You did a study with three different types of managers: one who focuses on team members’ strengths; one who focuses on weaknesses; and a manager who just flat-out ignores their team. What were the results?
Being ignored by a manager is the worst-case scenario. In this situation, 4 in 10 people were actively disengaged in their jobs. Actively disengaged is a “kind” label for someone who is negative, angry, scaring off colleagues and customers, and kind of tearing the place down. So the first thing a manager needs to worry about is just paying attention.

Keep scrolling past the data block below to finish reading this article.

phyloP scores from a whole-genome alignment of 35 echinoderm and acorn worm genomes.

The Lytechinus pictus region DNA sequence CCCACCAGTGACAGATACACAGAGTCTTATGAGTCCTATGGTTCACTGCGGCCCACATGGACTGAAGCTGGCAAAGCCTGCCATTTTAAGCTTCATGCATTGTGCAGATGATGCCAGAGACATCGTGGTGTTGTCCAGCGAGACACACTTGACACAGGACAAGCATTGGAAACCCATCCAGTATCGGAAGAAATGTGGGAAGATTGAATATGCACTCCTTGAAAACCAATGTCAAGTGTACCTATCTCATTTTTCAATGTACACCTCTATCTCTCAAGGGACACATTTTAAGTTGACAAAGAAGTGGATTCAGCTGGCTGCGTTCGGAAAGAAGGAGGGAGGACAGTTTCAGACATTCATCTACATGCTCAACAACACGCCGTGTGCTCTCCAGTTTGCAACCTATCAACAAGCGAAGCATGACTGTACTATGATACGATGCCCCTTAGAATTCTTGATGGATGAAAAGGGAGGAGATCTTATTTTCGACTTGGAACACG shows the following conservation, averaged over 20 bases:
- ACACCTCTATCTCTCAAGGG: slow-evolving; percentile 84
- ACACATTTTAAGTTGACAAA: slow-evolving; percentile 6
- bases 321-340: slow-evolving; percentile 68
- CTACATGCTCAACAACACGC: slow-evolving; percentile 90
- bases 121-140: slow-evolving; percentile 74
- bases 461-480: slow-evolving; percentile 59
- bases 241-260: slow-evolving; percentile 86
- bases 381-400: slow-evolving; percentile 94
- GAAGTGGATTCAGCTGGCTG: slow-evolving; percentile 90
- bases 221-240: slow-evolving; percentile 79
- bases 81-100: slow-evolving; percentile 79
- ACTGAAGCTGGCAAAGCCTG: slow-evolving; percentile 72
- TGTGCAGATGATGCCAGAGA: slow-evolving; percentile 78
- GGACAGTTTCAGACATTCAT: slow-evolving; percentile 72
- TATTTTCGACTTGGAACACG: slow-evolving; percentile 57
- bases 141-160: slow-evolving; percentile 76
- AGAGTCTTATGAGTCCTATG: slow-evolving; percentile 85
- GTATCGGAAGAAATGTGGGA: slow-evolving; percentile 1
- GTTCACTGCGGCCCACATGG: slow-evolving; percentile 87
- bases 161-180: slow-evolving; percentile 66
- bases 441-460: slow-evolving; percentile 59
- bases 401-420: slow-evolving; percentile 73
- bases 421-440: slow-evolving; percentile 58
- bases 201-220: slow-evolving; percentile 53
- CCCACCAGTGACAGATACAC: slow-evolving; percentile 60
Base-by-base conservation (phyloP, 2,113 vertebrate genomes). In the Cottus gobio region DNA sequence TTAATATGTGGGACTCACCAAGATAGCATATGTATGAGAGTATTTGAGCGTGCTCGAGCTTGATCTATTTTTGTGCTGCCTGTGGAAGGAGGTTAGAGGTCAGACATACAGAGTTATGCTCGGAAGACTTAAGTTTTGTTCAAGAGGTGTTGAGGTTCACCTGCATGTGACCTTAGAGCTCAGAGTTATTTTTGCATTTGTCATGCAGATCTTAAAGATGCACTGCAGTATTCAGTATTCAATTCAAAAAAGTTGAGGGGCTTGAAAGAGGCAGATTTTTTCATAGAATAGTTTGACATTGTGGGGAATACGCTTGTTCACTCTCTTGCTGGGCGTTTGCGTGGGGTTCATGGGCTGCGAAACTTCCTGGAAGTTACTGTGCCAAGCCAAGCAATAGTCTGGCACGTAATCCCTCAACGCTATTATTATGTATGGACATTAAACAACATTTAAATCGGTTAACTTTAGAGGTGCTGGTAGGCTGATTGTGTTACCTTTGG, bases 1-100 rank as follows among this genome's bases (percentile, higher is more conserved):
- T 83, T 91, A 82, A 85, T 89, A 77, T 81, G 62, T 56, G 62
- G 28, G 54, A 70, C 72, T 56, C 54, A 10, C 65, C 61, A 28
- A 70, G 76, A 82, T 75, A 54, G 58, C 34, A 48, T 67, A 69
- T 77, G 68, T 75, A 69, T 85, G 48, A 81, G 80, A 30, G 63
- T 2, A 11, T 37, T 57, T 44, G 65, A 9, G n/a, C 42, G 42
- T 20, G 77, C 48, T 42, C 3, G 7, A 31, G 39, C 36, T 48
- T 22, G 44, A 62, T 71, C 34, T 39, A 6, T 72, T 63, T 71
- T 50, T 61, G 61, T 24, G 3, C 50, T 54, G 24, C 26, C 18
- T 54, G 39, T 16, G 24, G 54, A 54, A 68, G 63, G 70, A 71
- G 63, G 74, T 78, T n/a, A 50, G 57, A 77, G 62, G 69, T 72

When a manager focuses on people’s weaknesses, only 2 in 10 are disengaged in their jobs. Things are going a little bit better. Let’s call it the typical performance review—80% on your gaps and 20% on what you are doing well.
The final category is really where it makes a difference. When managers spend the majority of their time focusing on strengths, only 1 in 100 employees are actively disengaged in their jobs.
Tom Rath, author of Strengths Finder 2.0
From an EntreLeadership podcast with Chris LoCurto